July 5, 2022

SHSU Houstonian Online

Read all latest news headlines from USA, UK and around the world, get today's breaking news and live updates on politics, elections, business, sports, economy,​ …

Djokovic Sorry for COVID Mistakes, Australian Open Visa Still in Doubt

Djokovic Sorry for COVID Mistakes, Australian Open Visa Still in Doubt

  • Djokovic: Immigration mistake is a human mistake
  • Australia is still considering canceling his visa again
  • Serbian apologizes for photoshoot while testing positive for COVID-19
  • The world’s #1 drill for a record-breaking shot put the 21st Grand Slam win
  • Anger boils among the Australian public in his presence

MELBOURNE (Reuters) – Top seed tennis and vaccine skeptic Novak Djokovic blamed human error on Wednesday for an error in Australian immigration papers and apologized for breaking his isolation for a photograph when he contracted the coronavirus last month.

The 34-year-old Serbian star will be chasing a record 21st men’s Grand Slam title at the Australian Open on Monday, but could be deported by a government unhappy with his medical exemption from the coronavirus vaccination.

Djokovic was held alongside asylum seekers in an immigration detention hotel in Melbourne for several days before a judge said the treatment was unreasonable and unreasonable. He ordered his release.

Register now to get free unlimited access to Reuters.com

Despite now training for the tournament at Melbourne Park, Djokovic could still revoke his visa if Immigration Minister Alex Hawke exercises discretion.

Djokovic’s mistake did not help his entry permit, as the box was ticked stating he had not traveled abroad in the two weeks prior to leaving Australia.

In fact, he went to Spain from Serbia. Read more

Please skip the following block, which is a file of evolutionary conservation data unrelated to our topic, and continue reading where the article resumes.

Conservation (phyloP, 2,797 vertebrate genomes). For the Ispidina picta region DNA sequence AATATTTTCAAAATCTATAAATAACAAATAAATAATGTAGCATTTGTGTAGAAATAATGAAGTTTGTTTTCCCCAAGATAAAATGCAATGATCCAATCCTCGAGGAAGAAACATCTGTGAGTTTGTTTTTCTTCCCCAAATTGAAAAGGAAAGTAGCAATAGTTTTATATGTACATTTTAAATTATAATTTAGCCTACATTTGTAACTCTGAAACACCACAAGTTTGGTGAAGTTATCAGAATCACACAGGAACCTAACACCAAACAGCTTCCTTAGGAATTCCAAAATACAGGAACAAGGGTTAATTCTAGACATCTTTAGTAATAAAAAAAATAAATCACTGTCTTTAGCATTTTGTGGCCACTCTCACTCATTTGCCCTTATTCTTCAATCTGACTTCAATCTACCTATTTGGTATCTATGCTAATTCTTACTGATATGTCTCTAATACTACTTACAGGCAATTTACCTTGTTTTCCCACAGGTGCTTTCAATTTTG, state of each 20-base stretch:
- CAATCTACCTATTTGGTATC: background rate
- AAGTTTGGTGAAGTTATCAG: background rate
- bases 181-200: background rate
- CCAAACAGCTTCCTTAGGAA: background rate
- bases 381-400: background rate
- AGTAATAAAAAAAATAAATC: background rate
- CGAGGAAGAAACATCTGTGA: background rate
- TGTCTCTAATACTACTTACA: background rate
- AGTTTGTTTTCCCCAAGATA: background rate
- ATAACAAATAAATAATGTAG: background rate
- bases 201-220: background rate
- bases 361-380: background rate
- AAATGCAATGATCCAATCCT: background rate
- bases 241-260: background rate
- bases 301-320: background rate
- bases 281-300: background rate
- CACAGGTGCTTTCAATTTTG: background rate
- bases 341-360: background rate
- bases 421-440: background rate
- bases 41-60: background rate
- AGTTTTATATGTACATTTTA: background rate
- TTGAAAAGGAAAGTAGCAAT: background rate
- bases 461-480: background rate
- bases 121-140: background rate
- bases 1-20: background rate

“This was provided by my support team on my behalf – as I told immigration officials upon my arrival – and my agent sincerely apologizes for the administrative error,” Djokovic said. said on Instagram. Read more

See also  2022 March Madness Predictions: College basketball expert picks odds, streaks for Sunday's Elite Eight games

“This was a human error and certainly not intentional.”

Providing false information on the form is punishable by a maximum of 12 months imprisonment plus a fine and possible visa cancellation.

Outrage over this saga is spreading among Australians, who have a vaccination rate of up to 90% among adults.

“I don’t like his arrogance,” said Melbourne resident, Tehan Ismail. “Looks like he’s been telling some lies too. So I think maybe he should turn back.”

“Error of judgment”

Djokovic also regretted an interview and pictures with the French newspaper L’Equipe on December 18 while he contracted COVID-19 for the second time.

“I didn’t want to let the journalist down, but I made sure I distancing socially and wore a mask only when I had my picture taken,” he said. “This was a miscalculation.”

The International Tennis Writers Federation said it was deeply concerned that Djokovic had not told L’Equipe that he had tested positive. “As journalists, we take great care to adhere to all applicable Covid-19 rules and expect all players to do the same,” the co-chairs said in a statement.